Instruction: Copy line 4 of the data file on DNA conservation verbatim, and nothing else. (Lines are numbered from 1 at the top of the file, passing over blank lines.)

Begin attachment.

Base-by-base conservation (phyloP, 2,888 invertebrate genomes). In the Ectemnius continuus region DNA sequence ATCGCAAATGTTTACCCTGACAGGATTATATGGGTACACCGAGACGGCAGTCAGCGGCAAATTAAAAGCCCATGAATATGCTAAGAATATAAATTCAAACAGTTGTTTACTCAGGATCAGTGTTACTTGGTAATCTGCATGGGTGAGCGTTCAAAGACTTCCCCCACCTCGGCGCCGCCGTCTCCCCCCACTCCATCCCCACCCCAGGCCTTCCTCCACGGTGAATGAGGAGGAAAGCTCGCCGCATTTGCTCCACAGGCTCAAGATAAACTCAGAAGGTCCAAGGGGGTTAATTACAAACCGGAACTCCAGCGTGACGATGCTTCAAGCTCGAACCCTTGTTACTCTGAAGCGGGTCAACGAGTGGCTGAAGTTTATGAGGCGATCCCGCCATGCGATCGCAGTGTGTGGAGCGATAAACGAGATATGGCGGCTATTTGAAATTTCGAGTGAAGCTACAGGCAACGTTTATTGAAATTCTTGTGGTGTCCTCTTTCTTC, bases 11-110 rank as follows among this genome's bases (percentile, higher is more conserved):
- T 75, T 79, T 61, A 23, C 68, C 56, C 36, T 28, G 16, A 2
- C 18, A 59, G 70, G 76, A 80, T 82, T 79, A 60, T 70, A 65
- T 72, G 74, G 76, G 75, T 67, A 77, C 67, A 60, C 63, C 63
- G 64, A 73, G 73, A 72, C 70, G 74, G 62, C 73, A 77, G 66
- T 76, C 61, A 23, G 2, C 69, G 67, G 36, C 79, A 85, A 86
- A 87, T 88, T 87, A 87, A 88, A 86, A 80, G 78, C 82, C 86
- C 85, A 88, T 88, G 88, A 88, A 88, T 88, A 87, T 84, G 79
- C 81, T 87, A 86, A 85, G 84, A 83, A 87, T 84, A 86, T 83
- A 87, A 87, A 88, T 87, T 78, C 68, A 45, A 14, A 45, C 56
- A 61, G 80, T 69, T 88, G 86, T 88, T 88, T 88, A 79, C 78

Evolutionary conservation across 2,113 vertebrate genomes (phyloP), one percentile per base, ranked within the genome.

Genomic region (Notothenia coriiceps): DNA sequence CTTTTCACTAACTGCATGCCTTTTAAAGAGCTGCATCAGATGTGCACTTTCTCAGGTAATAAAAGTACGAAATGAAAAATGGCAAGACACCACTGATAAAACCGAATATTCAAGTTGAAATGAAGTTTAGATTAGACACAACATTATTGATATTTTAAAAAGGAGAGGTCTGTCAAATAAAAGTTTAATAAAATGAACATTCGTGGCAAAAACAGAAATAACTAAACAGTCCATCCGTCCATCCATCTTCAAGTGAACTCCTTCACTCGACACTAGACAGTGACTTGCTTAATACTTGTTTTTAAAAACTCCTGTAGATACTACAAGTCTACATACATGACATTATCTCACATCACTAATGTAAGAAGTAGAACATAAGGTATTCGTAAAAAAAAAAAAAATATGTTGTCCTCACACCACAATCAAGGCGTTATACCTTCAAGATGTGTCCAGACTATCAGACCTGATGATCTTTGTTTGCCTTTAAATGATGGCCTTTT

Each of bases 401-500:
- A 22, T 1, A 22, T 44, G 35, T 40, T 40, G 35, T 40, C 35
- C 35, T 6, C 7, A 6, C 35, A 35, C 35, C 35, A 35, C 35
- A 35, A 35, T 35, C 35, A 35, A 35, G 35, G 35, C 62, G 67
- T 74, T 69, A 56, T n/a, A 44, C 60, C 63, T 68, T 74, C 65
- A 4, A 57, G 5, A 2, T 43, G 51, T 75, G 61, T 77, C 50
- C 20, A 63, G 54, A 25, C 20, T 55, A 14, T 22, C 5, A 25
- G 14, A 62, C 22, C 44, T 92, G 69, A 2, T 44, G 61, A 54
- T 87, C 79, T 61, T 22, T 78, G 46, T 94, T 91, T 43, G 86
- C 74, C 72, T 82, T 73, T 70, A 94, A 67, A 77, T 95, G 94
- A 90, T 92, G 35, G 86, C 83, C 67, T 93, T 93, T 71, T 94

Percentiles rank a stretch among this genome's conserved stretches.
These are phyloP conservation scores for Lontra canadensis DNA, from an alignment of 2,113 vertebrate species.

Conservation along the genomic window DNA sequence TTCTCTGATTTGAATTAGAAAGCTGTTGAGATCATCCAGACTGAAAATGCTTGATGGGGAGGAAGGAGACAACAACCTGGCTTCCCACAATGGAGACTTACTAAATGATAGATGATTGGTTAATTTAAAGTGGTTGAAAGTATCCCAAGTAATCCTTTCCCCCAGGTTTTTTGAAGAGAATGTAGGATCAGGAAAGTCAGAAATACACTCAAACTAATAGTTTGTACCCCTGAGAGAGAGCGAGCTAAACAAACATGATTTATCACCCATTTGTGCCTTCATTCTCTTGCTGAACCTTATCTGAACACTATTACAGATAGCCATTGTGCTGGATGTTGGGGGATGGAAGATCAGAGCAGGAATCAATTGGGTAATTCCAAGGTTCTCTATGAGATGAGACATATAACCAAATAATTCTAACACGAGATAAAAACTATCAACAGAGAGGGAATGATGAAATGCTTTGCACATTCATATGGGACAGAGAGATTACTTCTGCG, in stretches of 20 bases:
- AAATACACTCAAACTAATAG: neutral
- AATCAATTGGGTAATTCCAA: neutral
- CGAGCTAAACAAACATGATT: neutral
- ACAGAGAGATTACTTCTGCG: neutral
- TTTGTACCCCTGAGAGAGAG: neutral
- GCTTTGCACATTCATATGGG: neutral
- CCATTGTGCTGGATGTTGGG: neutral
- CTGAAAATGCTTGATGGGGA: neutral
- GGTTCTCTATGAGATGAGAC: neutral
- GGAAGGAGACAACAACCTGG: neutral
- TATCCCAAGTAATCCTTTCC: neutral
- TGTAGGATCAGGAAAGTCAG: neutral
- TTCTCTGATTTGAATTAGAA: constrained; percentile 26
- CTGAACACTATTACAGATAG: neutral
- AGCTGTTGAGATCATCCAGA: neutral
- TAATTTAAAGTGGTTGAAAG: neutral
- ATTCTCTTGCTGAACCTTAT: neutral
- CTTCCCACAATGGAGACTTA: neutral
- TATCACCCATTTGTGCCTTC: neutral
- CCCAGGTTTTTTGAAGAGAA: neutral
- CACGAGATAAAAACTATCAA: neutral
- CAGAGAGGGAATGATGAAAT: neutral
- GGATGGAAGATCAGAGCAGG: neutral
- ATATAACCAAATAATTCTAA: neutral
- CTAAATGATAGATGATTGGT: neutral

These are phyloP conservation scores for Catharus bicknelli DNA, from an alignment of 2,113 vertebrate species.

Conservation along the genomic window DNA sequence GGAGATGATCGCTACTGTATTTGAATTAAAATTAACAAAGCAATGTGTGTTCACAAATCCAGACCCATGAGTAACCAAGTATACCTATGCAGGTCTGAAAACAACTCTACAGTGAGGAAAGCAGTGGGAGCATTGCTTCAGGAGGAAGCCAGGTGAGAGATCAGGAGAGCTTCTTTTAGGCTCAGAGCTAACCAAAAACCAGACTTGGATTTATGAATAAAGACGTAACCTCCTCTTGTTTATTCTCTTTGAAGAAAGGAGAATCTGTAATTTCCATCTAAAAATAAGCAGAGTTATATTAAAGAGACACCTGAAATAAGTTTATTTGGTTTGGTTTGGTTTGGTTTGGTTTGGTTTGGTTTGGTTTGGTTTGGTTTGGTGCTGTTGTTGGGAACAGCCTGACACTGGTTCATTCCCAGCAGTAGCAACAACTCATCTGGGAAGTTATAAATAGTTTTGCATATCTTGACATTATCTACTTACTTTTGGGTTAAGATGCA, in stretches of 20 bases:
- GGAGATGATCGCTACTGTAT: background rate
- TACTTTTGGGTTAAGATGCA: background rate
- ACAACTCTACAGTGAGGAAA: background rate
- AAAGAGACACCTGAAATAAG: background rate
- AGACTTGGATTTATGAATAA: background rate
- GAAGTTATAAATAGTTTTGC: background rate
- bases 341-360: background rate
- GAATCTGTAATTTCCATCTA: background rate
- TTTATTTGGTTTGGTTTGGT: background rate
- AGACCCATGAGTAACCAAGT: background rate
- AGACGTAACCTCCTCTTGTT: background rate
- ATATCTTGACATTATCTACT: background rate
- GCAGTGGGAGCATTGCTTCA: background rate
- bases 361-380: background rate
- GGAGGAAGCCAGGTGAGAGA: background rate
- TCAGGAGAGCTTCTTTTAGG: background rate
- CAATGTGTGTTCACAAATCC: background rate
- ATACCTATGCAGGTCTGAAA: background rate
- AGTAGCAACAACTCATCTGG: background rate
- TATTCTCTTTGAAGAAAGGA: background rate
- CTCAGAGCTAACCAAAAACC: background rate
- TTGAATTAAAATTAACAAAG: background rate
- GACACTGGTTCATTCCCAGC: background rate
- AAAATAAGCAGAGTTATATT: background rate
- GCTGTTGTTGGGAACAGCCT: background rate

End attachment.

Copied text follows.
- T 72, G 74, G 76, G 75, T 67, A 77, C 67, A 60, C 63, C 63